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This page provides information about the Emissive material in V-Ray for SketchUp.

 

Overview


The Generic V-Ray material's preset Emissive is generally used for producing self-illuminated surfaces.

 

 

 

UI Path


||V-Ray Asset Editor|| > Materials (right-click) > Emissive

||V-Ray Asset Editor|| > Materials (left-click) > Emissive


UI Options


The Emissive material settings are organized in Basic and Advanced modes. You can switch the mode from the toggle button under the Preview Swatch or globally from the Configuration rollout of the Settings tab.

From the Add Attribute button, you can select additional attributes that can add up to the appearance of the material. For more information, see the Attributes section.

An Add Layer button is provided for some V-Ray materials, including Emissive. You can select an additional layer that can add up to the appearance of the material. For more information, see the Layers section on Materials page.

The Emissive material itself can be created by adding Emissive layer.

Holding down Ctrl (or Cmd on macOS) while having the Add Attribute or Add Layer menu open, allows selecting multiple entries without closing the dropdown.

The context menu of the Color slot provides options to Copy and Paste, as well as to Reset the color.

A Reset option is provided in the context menu of each Number Slider. You can reset the slider value to the default one.

 



Emissive


Some options are available only in Advanced mode.

Color – Specifies the color of the light. A texture can be specified as well. For more information, see the Textures example below.

Intensity – Controls the strength of the light.

Transparency – Specifies the color that is transparent. A texture can be specified as well.

Emit On Back Side – When enabled, the object emits light from its back side as well. When disabled, only the front side emits light, and the material renders as black on the back sides. For more information, see the Higher Multiplier/2-Sided On and Off example below.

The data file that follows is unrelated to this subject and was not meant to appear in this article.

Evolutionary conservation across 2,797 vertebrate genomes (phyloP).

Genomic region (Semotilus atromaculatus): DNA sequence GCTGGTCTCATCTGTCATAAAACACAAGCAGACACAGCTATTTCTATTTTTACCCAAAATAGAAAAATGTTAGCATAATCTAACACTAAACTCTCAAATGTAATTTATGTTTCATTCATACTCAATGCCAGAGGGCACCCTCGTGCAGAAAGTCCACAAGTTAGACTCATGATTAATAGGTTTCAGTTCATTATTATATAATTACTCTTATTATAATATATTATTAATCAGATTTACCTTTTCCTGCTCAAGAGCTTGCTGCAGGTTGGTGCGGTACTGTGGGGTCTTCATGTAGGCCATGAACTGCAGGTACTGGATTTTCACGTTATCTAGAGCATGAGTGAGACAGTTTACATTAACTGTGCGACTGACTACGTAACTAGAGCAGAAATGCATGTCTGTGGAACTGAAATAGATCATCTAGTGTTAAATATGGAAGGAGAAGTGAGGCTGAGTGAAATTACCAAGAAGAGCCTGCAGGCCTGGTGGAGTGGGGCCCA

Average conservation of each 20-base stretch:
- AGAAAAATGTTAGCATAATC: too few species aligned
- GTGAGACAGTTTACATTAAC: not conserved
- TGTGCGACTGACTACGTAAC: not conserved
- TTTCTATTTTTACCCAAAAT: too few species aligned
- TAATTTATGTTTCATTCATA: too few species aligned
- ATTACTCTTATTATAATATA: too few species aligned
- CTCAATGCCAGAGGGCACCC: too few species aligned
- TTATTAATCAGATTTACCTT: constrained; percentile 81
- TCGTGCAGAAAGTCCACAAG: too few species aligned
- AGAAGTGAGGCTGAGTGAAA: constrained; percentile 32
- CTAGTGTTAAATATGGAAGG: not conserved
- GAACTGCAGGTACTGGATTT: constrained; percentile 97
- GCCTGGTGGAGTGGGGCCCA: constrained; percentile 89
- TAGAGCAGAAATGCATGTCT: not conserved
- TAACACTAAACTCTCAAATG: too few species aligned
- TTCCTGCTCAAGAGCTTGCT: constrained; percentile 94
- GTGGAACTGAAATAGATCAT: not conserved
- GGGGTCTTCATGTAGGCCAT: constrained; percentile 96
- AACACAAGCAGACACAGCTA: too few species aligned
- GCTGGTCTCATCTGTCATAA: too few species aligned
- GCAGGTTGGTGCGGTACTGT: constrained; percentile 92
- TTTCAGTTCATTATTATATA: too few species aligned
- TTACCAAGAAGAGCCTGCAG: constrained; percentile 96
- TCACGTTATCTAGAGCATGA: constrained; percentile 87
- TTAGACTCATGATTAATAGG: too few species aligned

Compensate EV – Used when rendering with the V-Ray Physical Camera. When enabled, the intensity of the material is adjusted to compensate for the camera exposure.

Color *Opacity – When enabled, the color of the light material is multiplied by the opacity texture. Otherwise, the color and opacity act independently (so-called additive transparency).

 

 

 

Multipliers


This rollout is available only in Advanced mode.

Mode – Specifies one of the following methods for adjusting textures.

Multiply – Multipliers can be specified to adjust colors and textures.
Blend Amount – Blend amounts can be specified to adjust colors and textures.

Color – Controls the intensity of the Emissive Color (light color). See the Default Color and Multiplier Values example

Intensity – Controls the strength of the light.

Transparency – Controls the intensity of the Transparency Color, which determines the color that is transparent.

 

 

 



Example: Textures


This example shows using the BRDFLight with a texture in the Color slot. In order to control the strength of the light we will need to adjust the Value of the Color Multiplier parameter in the Color Balance roll out of the texture.

 

Color Multiplier: 3.0
GI on ;
Emit on Back Side on
Using a File texture connected to the Color slot. The Color Multiplier is quite low, so only the plane and the reflection on the teapot are visible.

Color Multiplier: 15.0
GI on ;
Emit on Back Side  on
Increasing the Color Multiplier leads to a much lighter overlook of the scene. Notice that now the texture is getting closer to white color look, due to multiplying the (R,G,B) values of the texture.

Color Multiplier: 3.0
GI on ;
Emit on Back Side on
  Here is another File texture connected to the Color slot. Notice that we haven't changed the VRayMtls for the surrounding walls, but the scene looks different from the previous one due to the new texture.

Color Multiplier: 15.0
GI on ;
Emit on Back Side on
Increasing the Color Multiplier leads to a much lighter overlook of the scene. Notice now that the texture is getting closer to white color look, due to multiplying the (R,G,B) values of the texture.